In a study using strontium ranelate, BMD showed an increase continuously over 10 years in osteoporotic women. The incidence of vertebral and nonvertebral fracture was lowered between five and 10 years than in a matched placebo group over five years. Therefore, the results proved that Strontium ranelate’s antifracture efficacy appears to be maintained long term.
Another study investigated bone microstructure changes as a target in osteoporosis treatment to increase bone strength and reduce fracture risk. 83 postmenopausal women with osteoporosis were given a dosage of 2g per day of strontium ranelate for a two year period. The double-double blind exploratory trial observed both bone mineral density and bone turnover markers. Distal tibia bone microstructure was assessed by high-resolution peripheral quantitative computed tomography. Both both density and bone thickness were shown to have increased increased throughout the treatment.
A study that examined the effects of using strontium citrate in combination with other bone building nutrients in 158 adults provides compelling evidence that strontium citrate is effective at mitigating bone loss and stimulating new bone growth. Two groups of study participants agreed to follow an open-label bone-health supplement plan containing 680 mg of strontium citrate for six months after taking a DXA test of bone density, a 43-chemistry blood test panel and a quality of life inventory. Two weeks after the last subject completed, a second group of 58 was enrolled and followed the identical plan, but with a different bone-health supplement which also contained 682mg of strontium citrate.
There were no significant differences between the two groups in baseline bone mineral density (BMD) or in related BMD variables such as (age, sex, weight, percent body fat, fat mass, or fat-free mass). Both groups experienced a significant positive mean annualized percent change (MAPC) in BMD. Both groups also experienced a positive MAPC compared to baseline. The MAPC contrast between compliant and partially compliant subjects was significant for both plans. No clinically significant changes in a 43-panel blood chemistry test were found, nor were there any changes in self-reported quality of life in either group. Increased compliance was associated with greater increases in BMD in both groups. No adverse effects were reported in either group.
Calcium and Strontium: Take Both…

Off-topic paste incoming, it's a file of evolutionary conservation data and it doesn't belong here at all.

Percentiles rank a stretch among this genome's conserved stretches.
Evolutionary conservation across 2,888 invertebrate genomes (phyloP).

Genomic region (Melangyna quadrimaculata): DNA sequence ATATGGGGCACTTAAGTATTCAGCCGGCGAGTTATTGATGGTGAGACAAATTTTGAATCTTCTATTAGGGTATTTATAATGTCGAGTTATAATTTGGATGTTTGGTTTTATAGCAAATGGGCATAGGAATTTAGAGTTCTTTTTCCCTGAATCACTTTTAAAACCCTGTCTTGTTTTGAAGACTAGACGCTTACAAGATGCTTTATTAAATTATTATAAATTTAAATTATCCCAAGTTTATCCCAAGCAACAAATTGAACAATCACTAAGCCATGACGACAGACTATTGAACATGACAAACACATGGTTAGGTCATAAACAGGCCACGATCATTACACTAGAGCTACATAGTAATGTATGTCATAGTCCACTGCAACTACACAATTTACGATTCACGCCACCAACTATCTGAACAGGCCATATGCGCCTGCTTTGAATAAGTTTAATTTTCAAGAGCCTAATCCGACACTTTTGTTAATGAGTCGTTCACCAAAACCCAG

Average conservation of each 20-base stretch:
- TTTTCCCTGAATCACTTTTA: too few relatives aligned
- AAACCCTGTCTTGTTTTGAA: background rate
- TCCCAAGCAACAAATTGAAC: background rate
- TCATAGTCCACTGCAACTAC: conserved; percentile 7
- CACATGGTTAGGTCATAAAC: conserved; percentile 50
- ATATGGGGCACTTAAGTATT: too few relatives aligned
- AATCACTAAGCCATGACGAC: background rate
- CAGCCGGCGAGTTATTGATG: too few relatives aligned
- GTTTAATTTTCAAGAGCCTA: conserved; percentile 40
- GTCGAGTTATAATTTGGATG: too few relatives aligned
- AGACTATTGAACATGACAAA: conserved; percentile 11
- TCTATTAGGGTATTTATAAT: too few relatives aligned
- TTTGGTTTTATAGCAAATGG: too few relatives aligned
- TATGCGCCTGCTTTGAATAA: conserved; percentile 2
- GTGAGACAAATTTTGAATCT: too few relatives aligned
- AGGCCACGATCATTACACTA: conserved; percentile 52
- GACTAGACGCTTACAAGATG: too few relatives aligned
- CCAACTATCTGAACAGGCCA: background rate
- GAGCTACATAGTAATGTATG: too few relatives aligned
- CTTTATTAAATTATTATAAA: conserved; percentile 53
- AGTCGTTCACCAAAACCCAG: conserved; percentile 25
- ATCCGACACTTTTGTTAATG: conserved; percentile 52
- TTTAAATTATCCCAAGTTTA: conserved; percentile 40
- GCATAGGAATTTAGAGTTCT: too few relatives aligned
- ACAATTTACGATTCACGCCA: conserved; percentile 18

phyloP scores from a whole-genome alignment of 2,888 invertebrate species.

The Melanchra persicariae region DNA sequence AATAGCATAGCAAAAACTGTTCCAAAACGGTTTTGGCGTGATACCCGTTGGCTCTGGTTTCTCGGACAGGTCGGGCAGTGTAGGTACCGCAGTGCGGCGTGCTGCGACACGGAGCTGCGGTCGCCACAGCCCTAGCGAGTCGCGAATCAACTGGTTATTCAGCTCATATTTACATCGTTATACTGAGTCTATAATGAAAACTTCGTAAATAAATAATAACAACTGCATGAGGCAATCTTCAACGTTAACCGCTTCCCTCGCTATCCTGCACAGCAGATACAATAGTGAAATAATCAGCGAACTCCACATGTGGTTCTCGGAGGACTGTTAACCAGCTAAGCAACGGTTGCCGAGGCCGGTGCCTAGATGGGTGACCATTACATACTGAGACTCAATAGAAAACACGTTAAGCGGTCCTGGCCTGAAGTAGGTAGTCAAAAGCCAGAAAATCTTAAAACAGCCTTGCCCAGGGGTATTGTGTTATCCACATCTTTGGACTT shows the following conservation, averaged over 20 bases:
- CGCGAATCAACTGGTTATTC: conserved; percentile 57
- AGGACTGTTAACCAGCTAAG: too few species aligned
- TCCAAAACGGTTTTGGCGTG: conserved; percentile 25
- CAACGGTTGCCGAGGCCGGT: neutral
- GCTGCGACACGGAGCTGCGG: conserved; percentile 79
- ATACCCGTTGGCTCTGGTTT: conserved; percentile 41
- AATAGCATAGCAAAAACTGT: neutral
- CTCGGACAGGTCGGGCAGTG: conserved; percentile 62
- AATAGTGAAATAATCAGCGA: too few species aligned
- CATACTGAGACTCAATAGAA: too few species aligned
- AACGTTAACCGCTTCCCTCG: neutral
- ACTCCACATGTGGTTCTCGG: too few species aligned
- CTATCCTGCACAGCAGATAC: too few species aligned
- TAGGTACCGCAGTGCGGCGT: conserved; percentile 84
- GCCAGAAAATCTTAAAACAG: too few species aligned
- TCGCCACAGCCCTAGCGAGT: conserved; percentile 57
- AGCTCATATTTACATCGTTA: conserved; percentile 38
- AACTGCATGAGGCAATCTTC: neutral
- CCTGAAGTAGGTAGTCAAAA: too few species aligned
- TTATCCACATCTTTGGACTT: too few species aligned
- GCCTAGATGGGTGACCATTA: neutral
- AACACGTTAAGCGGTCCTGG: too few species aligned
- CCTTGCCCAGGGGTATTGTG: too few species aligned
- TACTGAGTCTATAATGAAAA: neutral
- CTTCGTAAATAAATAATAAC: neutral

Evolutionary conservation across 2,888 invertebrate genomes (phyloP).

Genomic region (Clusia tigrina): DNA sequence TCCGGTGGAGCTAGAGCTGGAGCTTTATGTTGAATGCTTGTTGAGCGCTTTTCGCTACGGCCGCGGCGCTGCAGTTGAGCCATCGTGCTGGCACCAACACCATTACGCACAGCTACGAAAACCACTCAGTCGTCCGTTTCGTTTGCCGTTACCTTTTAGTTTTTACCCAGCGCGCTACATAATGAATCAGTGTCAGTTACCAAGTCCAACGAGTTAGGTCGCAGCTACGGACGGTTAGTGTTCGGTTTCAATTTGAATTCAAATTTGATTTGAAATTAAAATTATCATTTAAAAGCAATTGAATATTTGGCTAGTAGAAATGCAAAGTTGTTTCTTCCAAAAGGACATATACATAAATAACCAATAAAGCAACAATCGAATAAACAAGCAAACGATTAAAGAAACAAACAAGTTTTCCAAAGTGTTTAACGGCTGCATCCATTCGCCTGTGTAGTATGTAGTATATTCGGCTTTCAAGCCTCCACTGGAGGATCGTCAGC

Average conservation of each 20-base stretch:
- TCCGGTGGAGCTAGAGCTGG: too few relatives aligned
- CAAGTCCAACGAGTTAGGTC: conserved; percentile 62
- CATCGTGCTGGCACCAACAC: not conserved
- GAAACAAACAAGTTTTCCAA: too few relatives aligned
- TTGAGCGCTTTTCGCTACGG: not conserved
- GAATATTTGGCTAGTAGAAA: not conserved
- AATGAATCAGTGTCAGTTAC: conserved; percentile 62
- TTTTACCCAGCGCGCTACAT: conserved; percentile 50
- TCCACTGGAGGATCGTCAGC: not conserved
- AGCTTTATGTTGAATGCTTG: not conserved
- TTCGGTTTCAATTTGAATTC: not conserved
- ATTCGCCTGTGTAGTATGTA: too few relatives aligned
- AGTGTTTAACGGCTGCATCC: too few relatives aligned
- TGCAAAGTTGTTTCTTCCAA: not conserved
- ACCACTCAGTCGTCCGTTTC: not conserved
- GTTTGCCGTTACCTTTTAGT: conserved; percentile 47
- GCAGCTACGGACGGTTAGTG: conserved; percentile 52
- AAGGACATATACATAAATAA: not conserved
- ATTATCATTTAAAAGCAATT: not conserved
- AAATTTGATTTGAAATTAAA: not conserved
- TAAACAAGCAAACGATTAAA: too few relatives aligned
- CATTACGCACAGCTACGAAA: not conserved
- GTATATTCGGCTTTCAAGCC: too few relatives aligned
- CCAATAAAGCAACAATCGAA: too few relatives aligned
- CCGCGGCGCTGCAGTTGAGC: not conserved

Calcium and Strontium can both play key roles in the health of your bones – if you use them properly. Animal studies suggest that Strontium is not effective if your calcium intake is not adequate and may even be counterproductive. Current “official” recommendations suggest an intake of 1000 milligrams of calcium for younger adults, and 1200 milligrams for people over the age of 50. Some evidence suggests that a still higher intake (1300-1600 milligrams) of total dietary calcium is more effective for lowering fracture risk in the elderly.
…But Never Together!
At the same time, however, it’s important to take your Strontium supplement separately from your calcium supplements. This is because calcium and Strontium use the same pathways for absorption in the intestinal tract, so swallowing a calcium supplement along with your Strontium can dramatically reduce absorption. So obviously, putting Strontium and calcium in the same pill is a recipe for bone health disaster, in which you don’t get the benefits of either nutrient!
How To Take Your Strontium
The best protocol – and the one used in the most recent clinical trials – is to take your Strontium either three hours after your last meal of the day, or one hour before breakfast in the morning, or both. While before bed might be easiest, studies do suggest that one last dose of calcium just before bedtime can help prevent excessive resorption of bone overnight. It may therefore be best to take all of your Strontium one to two hours before breakfast, leaving you free to take a calcium supplement just before you go to bed.
Another option may be to take it at night if you get up to use the washroom. While it is not recommended to do so if you’re not awake already since a good sleep is also essential for bone health and healing, this might be a viable option for those who are already up during the night.